What’s the first thing that comes to mind when someone says the word ‘hemp’? For the uninformed, marijuana might immediately pop up, which could cause them to automatically shun the plant.
Almost any article you’ll find about hemp distinguishes it from marijuana, which is closely related to it but doesn’t actually have much to do with it. Unfortunately, the United States closely links hemp with marijuana by putting them in the same ‘Schedule 1’ drug category.
Even though industrial hemp doesn’t contain anywhere near enough THC (the active ingredient in marijuana) to produce any kind of ‘high’, the US government has utterly failed to distinguish it from its psychoactive counterpart.
Despite hemp’s numerous benefits, the Federal government’s comfortable pretending it’s the same as marijuana when, in fact, the two are very different. You can’t get high off of hemp, but it’s legally considered a dangerous drug.
Most people don’t realize that the only people who’d really be hurt by hemp’s legalization are the interests who want to maintain the grip that the cotton and timber industries (among many others) have on our society. Due its many uses, hemp’s a great alternative to things like cotton and the aforementioned industries would lose sales if it were legalized.
Here, we’ll explore some of hemp’s benefits as we plow our way through the misconceptions that have been mistakenly accepted as reality.
The intention of this article is to help break some of the socially accepted stereotypes surrounding hemp while raising awareness of its uses, and if enough awareness is raised about it, it could eventually be legalized for industrial use and finally show us what it can do.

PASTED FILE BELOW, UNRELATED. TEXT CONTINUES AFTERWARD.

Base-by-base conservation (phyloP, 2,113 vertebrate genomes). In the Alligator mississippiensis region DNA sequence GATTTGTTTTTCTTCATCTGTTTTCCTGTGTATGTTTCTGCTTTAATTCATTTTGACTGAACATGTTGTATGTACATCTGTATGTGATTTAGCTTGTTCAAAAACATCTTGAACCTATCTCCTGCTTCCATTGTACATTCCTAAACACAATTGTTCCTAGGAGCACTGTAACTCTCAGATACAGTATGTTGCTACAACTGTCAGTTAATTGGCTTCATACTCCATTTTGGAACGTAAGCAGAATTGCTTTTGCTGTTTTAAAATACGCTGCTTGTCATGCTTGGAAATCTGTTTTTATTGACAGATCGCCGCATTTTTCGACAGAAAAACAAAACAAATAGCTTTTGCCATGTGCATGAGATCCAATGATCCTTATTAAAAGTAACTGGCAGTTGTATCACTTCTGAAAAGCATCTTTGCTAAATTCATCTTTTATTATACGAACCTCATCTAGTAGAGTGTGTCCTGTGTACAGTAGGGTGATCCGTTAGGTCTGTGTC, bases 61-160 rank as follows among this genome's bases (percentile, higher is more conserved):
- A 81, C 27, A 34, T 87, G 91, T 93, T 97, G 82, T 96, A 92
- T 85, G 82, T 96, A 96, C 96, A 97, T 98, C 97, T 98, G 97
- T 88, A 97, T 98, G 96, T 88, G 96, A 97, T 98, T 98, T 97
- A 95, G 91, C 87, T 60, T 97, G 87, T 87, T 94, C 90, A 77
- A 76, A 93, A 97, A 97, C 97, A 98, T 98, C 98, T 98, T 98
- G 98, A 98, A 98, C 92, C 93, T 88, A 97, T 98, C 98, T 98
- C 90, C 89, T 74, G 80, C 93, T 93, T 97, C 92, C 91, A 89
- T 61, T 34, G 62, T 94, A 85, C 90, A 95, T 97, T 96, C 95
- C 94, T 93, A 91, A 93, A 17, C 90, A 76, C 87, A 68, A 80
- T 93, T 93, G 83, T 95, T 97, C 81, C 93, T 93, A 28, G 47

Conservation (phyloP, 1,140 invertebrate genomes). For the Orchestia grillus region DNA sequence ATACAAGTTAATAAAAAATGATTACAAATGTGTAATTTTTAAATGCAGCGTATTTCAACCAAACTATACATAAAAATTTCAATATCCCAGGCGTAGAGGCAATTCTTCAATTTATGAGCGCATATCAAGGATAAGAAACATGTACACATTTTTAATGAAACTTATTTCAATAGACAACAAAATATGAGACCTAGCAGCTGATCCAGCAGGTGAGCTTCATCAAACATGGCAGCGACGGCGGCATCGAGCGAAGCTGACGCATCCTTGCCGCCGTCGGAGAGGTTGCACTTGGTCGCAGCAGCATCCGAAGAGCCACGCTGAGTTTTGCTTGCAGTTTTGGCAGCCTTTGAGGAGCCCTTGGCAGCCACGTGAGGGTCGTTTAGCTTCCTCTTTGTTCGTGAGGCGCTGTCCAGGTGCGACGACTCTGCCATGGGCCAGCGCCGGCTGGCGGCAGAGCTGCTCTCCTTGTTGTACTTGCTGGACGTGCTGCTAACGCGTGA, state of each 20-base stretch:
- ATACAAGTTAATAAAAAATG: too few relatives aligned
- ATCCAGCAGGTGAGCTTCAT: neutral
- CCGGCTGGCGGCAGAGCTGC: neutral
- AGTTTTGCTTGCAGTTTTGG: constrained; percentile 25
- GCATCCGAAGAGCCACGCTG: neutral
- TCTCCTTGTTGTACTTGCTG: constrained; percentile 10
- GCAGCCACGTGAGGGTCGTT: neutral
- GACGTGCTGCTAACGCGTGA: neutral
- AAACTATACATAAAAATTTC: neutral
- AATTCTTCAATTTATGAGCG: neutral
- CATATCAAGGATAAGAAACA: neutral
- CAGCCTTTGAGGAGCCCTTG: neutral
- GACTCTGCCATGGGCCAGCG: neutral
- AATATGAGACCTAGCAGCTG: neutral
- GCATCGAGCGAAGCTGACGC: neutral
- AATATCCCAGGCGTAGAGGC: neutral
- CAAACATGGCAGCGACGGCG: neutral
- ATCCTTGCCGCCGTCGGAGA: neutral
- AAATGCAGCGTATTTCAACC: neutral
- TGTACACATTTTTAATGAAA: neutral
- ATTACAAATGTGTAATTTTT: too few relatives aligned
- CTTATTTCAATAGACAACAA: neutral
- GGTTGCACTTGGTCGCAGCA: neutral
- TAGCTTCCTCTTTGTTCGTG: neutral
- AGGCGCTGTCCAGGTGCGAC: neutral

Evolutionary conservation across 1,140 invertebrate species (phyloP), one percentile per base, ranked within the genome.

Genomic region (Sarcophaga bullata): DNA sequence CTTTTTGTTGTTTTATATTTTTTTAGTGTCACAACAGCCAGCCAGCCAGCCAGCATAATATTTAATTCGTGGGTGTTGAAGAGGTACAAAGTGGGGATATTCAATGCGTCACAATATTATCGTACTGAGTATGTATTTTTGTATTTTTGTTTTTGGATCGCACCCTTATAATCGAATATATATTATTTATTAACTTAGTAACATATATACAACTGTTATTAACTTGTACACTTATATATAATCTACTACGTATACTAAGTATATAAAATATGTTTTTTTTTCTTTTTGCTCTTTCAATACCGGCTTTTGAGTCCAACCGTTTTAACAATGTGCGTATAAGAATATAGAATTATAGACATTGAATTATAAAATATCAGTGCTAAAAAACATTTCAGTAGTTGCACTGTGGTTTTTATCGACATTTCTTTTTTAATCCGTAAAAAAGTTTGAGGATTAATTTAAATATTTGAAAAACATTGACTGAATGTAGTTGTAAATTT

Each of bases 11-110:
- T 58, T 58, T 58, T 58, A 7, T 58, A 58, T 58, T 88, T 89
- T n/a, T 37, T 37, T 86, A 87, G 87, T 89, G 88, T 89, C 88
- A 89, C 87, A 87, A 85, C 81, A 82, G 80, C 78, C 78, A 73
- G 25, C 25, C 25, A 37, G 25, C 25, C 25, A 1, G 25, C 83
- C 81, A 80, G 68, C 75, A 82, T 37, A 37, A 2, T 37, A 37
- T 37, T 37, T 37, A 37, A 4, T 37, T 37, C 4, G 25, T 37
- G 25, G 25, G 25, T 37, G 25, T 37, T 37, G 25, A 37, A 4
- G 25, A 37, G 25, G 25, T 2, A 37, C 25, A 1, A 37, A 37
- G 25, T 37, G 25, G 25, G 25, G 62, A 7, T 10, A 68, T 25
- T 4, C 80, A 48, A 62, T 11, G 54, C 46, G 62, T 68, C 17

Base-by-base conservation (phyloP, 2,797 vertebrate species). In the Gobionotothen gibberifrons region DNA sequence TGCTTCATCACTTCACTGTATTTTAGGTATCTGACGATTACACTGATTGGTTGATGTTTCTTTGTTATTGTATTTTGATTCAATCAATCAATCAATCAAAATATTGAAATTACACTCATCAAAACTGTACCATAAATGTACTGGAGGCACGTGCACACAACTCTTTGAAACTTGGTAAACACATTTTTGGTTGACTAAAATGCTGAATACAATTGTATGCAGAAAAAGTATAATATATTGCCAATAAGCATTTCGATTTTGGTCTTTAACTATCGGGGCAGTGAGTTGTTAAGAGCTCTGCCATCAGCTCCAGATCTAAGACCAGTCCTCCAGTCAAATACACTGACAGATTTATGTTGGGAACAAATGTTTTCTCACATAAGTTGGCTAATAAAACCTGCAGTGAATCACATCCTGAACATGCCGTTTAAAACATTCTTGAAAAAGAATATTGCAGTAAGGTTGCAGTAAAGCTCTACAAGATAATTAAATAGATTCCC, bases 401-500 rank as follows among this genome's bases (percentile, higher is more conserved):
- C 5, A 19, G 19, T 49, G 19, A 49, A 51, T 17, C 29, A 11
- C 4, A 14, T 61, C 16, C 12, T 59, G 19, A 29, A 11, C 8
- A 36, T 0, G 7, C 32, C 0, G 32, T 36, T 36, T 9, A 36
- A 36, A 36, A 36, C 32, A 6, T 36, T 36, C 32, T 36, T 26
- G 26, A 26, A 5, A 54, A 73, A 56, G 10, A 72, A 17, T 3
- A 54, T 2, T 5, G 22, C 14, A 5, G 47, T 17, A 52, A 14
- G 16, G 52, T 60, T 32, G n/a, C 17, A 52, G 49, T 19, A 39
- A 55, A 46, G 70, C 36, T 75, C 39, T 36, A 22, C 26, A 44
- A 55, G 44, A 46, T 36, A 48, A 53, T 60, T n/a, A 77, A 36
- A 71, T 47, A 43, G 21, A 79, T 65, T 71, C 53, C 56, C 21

A lot of other countries already cultivate it for its industrial riches, but the US has yet to catch up.
This world could change significantly if hemp’s many uses were understood and accepted, and in time, the widespread ignorance that surrounds this plant will be replaced with an understanding of the many benefits it can offer our society. We could definitely use something to help us out of our ongoing economic slump.
HempBenefits.org explains why hemp is such a valued plant.
“Hemp is one of the oldest agricultural crops, cultivated as early as 4000 B.C. in China. It has been mentioned in different contexts in several ancient texts:
“It was grown all over the world and valued for its medicinal benefits.
“Once its many properties were discovered, it was treated as a precious substance and even given importance in religious ceremonies.
“Hemp is one of the oldest known sources for cloth
“Composites of hemp and limestone have been discovered in ancient Roman structures.” (1)
We’re also told about how the East India Company grew industrial hemp and used it on their ships (and, I’d imagine, on plenty of other things).
“The naval prominence in the Netherlands around the 17th century brought about the Golden Age. The Dutch East India Company has established their shipping trade globally, with the financial support of the Dutch merchant empire. This naval industry relied on hemp to a very large extent.